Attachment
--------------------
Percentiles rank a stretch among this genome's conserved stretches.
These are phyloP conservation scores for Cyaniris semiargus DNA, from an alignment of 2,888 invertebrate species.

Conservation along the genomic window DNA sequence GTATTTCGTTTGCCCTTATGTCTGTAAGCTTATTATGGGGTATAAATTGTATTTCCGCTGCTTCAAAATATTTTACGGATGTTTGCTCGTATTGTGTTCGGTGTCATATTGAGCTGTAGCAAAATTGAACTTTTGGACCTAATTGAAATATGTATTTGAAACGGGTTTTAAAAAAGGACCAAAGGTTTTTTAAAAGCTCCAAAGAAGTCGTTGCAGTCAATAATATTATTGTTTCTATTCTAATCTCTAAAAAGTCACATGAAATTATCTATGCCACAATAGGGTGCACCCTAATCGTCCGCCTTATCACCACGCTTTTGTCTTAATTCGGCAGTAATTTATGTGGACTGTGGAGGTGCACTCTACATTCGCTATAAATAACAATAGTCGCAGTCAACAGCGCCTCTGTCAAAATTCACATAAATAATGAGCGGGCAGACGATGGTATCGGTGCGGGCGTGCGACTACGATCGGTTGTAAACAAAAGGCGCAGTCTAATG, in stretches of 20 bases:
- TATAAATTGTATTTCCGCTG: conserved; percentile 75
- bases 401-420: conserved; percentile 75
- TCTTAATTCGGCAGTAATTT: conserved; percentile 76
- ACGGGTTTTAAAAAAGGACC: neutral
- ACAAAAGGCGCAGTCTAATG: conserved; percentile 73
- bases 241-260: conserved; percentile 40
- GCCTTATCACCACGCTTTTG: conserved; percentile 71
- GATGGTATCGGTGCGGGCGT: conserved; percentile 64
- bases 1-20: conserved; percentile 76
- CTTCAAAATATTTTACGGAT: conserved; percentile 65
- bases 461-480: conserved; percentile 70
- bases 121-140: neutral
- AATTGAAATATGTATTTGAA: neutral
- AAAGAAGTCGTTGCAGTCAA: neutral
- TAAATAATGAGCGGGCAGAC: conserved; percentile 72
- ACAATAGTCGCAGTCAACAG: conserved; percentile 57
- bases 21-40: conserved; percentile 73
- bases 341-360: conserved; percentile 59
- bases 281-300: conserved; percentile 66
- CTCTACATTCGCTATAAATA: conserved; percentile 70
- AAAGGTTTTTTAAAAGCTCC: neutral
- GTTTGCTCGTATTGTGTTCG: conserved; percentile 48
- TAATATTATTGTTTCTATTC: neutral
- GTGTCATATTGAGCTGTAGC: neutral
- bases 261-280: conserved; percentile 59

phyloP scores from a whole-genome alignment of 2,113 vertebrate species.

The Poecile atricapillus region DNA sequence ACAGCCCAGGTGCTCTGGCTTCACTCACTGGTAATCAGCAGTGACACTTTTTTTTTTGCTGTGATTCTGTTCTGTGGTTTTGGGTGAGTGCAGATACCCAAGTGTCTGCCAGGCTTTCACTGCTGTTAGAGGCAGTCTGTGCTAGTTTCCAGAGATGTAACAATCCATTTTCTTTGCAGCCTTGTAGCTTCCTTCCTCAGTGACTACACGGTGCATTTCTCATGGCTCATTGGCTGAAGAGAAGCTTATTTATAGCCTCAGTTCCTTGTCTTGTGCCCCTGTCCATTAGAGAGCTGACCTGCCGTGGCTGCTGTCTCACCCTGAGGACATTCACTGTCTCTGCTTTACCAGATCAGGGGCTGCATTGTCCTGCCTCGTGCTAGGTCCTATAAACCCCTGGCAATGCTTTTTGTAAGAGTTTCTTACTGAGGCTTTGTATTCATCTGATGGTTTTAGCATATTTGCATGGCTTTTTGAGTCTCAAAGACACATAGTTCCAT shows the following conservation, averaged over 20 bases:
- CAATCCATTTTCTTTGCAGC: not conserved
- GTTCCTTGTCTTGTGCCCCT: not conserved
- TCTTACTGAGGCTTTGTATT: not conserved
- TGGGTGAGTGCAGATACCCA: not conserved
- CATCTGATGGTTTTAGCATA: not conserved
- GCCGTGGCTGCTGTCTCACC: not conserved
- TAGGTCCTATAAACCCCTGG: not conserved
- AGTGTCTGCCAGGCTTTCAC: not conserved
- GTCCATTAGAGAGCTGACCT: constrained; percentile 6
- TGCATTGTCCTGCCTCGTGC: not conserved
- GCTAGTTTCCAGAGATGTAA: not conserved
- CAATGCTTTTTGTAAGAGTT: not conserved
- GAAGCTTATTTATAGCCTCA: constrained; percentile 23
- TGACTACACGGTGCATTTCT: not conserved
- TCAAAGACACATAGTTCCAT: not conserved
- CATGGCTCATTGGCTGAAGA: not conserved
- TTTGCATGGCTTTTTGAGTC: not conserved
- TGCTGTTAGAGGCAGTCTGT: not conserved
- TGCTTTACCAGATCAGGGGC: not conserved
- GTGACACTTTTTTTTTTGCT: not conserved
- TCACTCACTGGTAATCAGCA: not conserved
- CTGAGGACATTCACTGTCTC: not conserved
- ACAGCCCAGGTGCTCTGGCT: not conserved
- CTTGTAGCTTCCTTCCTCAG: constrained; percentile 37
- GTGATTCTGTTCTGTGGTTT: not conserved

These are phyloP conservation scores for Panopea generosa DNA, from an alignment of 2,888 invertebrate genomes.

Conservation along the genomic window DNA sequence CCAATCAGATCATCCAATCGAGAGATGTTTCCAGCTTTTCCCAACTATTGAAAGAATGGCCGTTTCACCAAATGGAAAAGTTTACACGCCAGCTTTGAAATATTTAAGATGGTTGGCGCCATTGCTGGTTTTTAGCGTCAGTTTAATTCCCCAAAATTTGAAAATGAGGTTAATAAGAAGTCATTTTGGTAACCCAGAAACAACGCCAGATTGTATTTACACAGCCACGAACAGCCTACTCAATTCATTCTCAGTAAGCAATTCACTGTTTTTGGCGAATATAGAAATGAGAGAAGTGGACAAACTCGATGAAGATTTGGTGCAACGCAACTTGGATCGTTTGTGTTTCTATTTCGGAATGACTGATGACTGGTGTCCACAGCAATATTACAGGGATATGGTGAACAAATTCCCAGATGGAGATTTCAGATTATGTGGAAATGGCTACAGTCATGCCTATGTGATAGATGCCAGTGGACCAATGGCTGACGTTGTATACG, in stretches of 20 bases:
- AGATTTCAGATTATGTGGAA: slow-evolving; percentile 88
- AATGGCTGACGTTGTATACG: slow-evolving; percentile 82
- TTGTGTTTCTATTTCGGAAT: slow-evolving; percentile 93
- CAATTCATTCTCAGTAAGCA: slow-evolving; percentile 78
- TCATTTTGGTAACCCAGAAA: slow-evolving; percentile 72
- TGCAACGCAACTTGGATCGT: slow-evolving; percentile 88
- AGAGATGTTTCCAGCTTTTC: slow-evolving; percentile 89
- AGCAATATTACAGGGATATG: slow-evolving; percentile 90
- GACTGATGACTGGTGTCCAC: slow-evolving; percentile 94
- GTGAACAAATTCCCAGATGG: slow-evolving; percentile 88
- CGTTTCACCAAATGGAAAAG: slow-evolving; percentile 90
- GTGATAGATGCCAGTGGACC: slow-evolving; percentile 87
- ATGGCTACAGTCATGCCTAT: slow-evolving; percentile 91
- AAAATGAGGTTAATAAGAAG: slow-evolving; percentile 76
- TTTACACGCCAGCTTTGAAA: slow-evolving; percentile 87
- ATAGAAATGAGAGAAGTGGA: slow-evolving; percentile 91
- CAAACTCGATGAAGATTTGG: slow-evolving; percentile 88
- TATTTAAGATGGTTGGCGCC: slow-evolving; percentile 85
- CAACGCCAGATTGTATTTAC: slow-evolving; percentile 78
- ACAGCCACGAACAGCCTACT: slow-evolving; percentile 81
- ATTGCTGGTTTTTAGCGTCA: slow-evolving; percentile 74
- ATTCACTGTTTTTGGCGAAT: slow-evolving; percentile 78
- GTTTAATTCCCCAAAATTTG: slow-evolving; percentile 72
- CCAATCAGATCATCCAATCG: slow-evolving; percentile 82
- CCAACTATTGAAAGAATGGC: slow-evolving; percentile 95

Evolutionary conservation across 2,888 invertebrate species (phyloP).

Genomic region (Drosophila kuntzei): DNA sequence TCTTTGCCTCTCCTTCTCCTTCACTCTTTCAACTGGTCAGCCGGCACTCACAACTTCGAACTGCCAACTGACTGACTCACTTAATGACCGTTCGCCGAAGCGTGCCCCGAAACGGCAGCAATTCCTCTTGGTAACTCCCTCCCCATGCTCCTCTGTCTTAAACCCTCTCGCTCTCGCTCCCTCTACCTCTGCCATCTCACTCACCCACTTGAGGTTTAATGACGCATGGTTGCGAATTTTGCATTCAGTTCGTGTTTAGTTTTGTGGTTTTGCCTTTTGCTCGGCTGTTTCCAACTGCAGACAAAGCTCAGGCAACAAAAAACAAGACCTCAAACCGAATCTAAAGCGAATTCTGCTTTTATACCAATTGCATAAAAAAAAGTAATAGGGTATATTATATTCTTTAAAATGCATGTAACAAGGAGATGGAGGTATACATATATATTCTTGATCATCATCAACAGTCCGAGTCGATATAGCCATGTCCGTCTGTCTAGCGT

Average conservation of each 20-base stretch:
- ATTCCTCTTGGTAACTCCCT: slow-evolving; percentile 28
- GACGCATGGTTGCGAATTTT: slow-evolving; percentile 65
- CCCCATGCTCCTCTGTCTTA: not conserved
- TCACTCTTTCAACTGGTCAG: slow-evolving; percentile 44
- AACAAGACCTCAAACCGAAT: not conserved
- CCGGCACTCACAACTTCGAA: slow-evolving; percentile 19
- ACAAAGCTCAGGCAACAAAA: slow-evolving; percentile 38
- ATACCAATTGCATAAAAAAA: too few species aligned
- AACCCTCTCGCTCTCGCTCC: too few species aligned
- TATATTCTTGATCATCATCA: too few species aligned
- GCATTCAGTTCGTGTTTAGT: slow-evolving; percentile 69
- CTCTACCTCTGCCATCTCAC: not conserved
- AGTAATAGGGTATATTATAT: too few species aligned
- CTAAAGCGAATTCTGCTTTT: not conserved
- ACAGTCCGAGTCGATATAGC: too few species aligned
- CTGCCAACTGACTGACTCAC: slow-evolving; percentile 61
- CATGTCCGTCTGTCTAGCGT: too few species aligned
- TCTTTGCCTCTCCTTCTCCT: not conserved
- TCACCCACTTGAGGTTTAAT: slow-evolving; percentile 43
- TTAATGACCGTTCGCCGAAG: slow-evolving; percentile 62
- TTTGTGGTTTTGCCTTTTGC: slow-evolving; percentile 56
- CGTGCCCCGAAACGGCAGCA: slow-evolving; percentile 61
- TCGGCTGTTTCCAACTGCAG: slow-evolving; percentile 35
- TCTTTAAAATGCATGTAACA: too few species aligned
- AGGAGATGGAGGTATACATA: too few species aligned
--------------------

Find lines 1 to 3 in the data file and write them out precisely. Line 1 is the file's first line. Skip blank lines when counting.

Percentiles rank a stretch among this genome's conserved stretches.
These are phyloP conservation scores for Cyaniris semiargus DNA, from an alignment of 2,888 invertebrate species.

Conservation along the genomic window DNA sequence GTATTTCGTTTGCCCTTATGTCTGTAAGCTTATTATGGGGTATAAATTGTATTTCCGCTGCTTCAAAATATTTTACGGATGTTTGCTCGTATTGTGTTCGGTGTCATATTGAGCTGTAGCAAAATTGAACTTTTGGACCTAATTGAAATATGTATTTGAAACGGGTTTTAAAAAAGGACCAAAGGTTTTTTAAAAGCTCCAAAGAAGTCGTTGCAGTCAATAATATTATTGTTTCTATTCTAATCTCTAAAAAGTCACATGAAATTATCTATGCCACAATAGGGTGCACCCTAATCGTCCGCCTTATCACCACGCTTTTGTCTTAATTCGGCAGTAATTTATGTGGACTGTGGAGGTGCACTCTACATTCGCTATAAATAACAATAGTCGCAGTCAACAGCGCCTCTGTCAAAATTCACATAAATAATGAGCGGGCAGACGATGGTATCGGTGCGGGCGTGCGACTACGATCGGTTGTAAACAAAAGGCGCAGTCTAATG, in stretches of 20 bases: